Due to the differences in the way business and operational networks are setup and function, we must take different approaches to how we secure these systems. For example, you can run a network detect tool on a business network with minimal risk of causing any issues, but if you run that same tool on an operations network you could bring down the entire network and the plant with it. While this may not happen every time, there is a much greater risk on the operational networks due to the differences in structure. Another good example is patching. There are several Windows patches that cannot be loaded onto certain operational networks because they will cause significant issues to the network.

Therefore, it is crucial when you are looking at securing your operational networks to make sure you are using someone with knowledge and experience with OT and who understands why and how they are different from business networks.


For help and information about protecting your operational or business network and data systems, contact one of our experts.

Articles | 06.24.21

By Matthew Pacobit, Senior Director of Regulatory Affairs

We have been getting many questions from clients about cybersecurity and the cyberattacks that have been widely reported in recent news. Most clients want to know why these attacks are happening all of a sudden and whether or not their plant is vulnerable.

To begin, the media may have just started reporting some of these high-profile attacks, but if you read public companies past disclosures, you will find that this has been going on for years. Additionally, cyberattacks have been growing exponentially and with the rise of cryptocurrency, criminals are now able to demand payments that are almost completely untraceable.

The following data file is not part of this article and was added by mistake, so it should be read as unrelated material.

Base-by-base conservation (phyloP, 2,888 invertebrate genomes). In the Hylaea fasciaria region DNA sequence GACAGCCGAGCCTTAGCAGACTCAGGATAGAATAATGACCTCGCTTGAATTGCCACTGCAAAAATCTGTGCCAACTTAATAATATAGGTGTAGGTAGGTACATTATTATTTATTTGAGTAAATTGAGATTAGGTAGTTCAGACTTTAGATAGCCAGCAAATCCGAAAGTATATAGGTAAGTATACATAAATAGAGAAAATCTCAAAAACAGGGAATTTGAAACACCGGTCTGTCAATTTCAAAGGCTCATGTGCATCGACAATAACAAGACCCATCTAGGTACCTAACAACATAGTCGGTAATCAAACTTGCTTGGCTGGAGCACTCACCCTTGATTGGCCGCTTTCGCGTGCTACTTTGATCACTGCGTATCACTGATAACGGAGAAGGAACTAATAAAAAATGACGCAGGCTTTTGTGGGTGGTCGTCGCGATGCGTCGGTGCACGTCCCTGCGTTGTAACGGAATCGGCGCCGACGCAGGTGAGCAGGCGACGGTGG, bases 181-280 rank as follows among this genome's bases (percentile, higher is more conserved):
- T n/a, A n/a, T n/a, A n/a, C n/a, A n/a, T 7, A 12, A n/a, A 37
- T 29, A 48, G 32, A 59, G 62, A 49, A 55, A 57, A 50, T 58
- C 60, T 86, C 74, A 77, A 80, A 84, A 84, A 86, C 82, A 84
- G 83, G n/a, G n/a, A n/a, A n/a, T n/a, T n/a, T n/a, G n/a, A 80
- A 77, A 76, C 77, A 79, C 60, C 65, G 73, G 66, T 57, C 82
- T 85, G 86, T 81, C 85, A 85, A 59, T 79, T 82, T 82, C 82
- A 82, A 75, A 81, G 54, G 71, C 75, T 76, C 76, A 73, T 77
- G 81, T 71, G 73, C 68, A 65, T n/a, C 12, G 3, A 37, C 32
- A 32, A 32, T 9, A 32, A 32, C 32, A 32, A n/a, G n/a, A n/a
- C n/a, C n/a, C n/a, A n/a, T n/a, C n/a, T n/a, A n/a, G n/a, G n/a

With regards to the vulnerability of clients’ plants, the answer is a bit more complicated and there are a few key points that need to be made clear.

First, all power plant control systems are vulnerable and there is no such thing as a perfectly secure system. Even systems that are air-gaped are still at risk of transient cyber assets and removable media (laptops, tablets, phones, USBs, etc.).

Second, power plant control systems are not the same as IT business networks. Plant control systems are made up of many customized components from a wide variety of venders. Some of these components might be off-the-shelf computers, but they cannot be secured using the same solutions as business network computers. I have seen firsthand, a cybersecurity software try to request information from a plant controller on an operation network. The controller interpreted it as an unknown error, failed, and triggered a backup. The software then did the same thing to the backup and took down the entire system.

Because of the risk to the control system, the CAMS cybersecurity team separates out the business network from the operational network when looking at cybersecurity solutions. Most of our clients currently use CAMS Bluewire Technologies for their business network cybersecurity, however, each operational network is unique. There needs to be a discussion on risk mitigation vs. cost for each control system and each cybersecurity solution. Some control systems can be secured with a firewall or data diode, while others are better off with firewall monitoring and/or whitelisting. Additionally, most power plant control systems have at least some components and software that are older than 5-10 years, so determining the right fit is a personalized process.

In the end, securing the power plant control system not only reduces the risk of down time but also reduces the risk of equipment damage, making cybersecurity and risk mitigation worth the cost.